KATE WINSLET has the hottest bod in Britain, according to a survey of female magazine readers.

JESSICA SIMPSON gets a haiku for her 26th birthday.

BRADGELINA: Jolie is going back to work as the voice of Tigress in the DreamWorks animated feature Kung Fu Panda

THE TOP TEN UNFINISHED FILMS of all time, according to Film Threat.

SIENNA MILLER: Engaged to Jude Law again, or caught canoodling with new co-star James Franco?

DENISE & HEATHER & RICHIE & CHARLIE & DAVID: Denise Richards has a near wardobe-malfunction pumping gas. Video at the link.

IRAQ: At ITM, Mohammed writes o­n the rising violence in Baghdad, which he does not consider to be sectarian. The typical report o­n the violence does not mention that it occurred in the wake of operations against the the Mehdi Army militia noted here yesterday. Michael Yon, who has blogged from Iraq and Afghanistan, writes: "Please do not let your respective media delude you: we are winning in Iraq, but we are going to lose increasing numbers of people in Afghanistan."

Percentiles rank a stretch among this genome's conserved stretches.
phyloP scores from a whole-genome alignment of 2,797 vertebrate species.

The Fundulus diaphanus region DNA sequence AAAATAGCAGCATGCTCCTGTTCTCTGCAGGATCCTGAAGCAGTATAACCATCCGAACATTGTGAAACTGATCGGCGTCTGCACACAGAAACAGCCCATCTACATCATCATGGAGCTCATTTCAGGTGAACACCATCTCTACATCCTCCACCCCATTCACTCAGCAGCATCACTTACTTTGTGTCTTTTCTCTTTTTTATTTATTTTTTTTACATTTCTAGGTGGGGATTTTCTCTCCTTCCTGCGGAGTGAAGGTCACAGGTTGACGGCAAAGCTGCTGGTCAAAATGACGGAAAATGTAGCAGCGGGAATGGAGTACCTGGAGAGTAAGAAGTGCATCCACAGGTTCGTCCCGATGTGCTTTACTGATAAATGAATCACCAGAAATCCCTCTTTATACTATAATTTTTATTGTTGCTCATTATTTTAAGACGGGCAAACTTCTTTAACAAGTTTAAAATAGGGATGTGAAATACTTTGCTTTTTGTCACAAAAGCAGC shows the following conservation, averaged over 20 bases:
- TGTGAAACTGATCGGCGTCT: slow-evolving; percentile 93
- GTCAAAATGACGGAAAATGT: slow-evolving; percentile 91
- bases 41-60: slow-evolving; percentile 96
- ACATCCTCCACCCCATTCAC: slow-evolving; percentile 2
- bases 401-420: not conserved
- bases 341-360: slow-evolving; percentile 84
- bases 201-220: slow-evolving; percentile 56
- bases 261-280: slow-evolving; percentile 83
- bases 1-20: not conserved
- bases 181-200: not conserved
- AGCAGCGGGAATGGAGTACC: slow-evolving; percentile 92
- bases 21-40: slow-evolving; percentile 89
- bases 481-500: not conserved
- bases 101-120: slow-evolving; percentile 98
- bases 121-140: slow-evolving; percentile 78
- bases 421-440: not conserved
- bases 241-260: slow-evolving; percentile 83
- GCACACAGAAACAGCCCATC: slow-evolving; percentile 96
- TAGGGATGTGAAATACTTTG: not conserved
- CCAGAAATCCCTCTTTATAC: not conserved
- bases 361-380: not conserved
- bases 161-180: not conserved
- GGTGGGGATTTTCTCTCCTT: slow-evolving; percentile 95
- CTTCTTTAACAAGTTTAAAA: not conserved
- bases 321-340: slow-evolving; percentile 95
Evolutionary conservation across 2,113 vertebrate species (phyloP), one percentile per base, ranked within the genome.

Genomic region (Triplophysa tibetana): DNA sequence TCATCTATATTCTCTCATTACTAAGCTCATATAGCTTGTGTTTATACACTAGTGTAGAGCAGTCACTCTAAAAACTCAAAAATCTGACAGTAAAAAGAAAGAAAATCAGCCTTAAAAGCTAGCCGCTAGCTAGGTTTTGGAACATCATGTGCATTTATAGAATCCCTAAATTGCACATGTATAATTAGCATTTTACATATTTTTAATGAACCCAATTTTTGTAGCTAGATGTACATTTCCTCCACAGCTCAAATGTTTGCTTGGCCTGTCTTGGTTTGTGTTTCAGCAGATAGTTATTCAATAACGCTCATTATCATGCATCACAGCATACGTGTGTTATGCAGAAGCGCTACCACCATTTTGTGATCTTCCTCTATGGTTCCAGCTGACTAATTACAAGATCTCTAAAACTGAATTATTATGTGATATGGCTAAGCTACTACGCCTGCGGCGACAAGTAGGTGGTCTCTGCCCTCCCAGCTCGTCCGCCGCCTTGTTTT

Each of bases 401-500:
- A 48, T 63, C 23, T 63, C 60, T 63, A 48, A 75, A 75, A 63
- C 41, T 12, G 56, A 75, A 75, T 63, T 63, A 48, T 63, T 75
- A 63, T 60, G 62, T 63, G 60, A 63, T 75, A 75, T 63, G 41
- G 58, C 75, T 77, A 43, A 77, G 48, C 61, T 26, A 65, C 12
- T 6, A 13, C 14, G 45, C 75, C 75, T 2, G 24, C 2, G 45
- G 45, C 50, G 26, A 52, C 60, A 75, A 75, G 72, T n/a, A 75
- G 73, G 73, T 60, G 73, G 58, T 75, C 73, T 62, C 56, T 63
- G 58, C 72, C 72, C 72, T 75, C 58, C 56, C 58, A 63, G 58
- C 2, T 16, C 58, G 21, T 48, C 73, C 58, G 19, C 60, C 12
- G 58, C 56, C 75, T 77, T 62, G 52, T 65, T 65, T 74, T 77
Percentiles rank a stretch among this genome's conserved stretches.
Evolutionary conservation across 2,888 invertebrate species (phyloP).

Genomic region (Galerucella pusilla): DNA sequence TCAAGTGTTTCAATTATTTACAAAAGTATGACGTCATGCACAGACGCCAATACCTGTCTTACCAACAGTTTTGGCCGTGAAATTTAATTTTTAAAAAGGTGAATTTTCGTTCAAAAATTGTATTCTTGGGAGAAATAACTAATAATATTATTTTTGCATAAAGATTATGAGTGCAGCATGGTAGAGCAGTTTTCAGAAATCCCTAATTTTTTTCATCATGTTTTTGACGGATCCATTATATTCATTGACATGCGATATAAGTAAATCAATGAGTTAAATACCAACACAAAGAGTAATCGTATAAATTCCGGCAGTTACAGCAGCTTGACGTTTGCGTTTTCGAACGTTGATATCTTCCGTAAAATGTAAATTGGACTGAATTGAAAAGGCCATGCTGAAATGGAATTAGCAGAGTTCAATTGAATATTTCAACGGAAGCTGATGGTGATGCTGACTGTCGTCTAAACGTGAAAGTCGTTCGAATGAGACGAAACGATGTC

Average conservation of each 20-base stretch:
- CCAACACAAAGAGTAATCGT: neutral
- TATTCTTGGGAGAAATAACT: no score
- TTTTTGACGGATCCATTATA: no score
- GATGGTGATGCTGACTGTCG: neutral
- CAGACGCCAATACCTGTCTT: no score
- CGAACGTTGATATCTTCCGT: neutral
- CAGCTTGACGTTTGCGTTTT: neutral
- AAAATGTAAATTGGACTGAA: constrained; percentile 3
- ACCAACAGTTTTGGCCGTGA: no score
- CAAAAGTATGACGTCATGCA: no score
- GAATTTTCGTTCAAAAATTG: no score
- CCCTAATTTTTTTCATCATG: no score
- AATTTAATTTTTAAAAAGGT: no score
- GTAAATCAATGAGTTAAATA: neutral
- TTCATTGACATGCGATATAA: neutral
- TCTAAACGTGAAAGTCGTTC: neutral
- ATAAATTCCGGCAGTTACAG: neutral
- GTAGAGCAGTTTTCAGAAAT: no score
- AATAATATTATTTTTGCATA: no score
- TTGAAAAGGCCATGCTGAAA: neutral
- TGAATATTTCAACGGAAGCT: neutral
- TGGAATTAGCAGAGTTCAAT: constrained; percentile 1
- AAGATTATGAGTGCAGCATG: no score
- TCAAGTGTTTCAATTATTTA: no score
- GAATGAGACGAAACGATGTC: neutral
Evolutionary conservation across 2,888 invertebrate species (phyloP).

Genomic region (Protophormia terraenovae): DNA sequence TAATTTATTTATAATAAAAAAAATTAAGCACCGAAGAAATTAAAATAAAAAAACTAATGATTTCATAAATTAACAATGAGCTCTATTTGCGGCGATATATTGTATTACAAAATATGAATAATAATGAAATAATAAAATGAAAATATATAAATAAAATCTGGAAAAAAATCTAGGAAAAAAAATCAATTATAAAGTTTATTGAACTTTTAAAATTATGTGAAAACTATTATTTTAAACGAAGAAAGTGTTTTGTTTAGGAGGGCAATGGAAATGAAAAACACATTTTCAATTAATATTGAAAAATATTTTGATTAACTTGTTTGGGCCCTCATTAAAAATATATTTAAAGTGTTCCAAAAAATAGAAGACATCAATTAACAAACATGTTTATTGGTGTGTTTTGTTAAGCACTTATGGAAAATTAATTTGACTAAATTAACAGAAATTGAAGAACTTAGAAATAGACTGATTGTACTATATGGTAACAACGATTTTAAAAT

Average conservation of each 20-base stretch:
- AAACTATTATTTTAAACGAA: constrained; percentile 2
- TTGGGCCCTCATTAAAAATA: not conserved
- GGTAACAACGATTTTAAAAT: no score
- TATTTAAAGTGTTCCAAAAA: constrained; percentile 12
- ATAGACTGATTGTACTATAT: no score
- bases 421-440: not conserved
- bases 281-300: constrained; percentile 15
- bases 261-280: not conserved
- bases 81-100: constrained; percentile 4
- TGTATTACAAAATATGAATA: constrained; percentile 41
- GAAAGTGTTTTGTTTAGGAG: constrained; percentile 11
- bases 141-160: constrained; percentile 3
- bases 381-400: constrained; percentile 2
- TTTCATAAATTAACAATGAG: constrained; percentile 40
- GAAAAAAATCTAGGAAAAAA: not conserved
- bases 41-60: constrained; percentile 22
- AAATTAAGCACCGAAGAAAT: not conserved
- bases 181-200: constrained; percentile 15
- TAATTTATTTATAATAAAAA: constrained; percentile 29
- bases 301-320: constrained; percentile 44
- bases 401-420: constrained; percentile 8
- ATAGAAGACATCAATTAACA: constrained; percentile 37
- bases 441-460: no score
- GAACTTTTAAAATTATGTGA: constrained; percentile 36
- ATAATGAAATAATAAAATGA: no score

IRAQ IN THE MEDIA: Rod Nordland, who served as Newsweek’s Baghdad bureau chief for two years, tells Foreign Policy that it's much worse in Iraq than is reported. Foreign Policy did not ask what Nordland is not reporting. Nordland claims that "the administration does a great job of managing the news," but the example he gives arguably shows the exact opposite. Nordland says, "It is certainly hard to hide the fact that in the third year of this war, Iraqis are o­nly getting electricity for about 5 to 10 percent of the day." Acually, anyone with internet access can discover that Baghdad is getting four to six hours off the grid per day, which is 16 to 25 percent of the day -- roughly three times better than Nordland's claim. Ralph Peters (who has called for Rumsfeld's resignation) recently reported from Baghdad that for all its problems, the electrical grid is in far better shape than it was under Saddam, and that if you're in almost any city outside Baghdad, you're far better off today than you were three years ago. Nordland says that "Living conditions have gotten so much worse, violence is at an even higher tempo, and the country is o­n the verge of civil war." As if the US press has not reported this. Nordland is asked, "How often do you travel outside of the Green Zone?" He dodges that question, natch. The Green Zone is practically ground zero of the war, in part because jihadis understand they need the media to transmit bad news to advance their cause. That his view is colored by being hunkered down in the Green Zone does not seem to have occurred to him. Instead, it is the troops there that are "victims of their own propaganda." He then gives an example regarding Taji that reveals a complete ignorance of the process by which the Coalition is gradually increasing the capabilities of the Iraqi forces. He also claims that "individual reporters have been blacklisted because the military wasn’t happy with the work they had done o­n embed," though he gives no names, much like the Bizzaro World version of Joe McCarthy.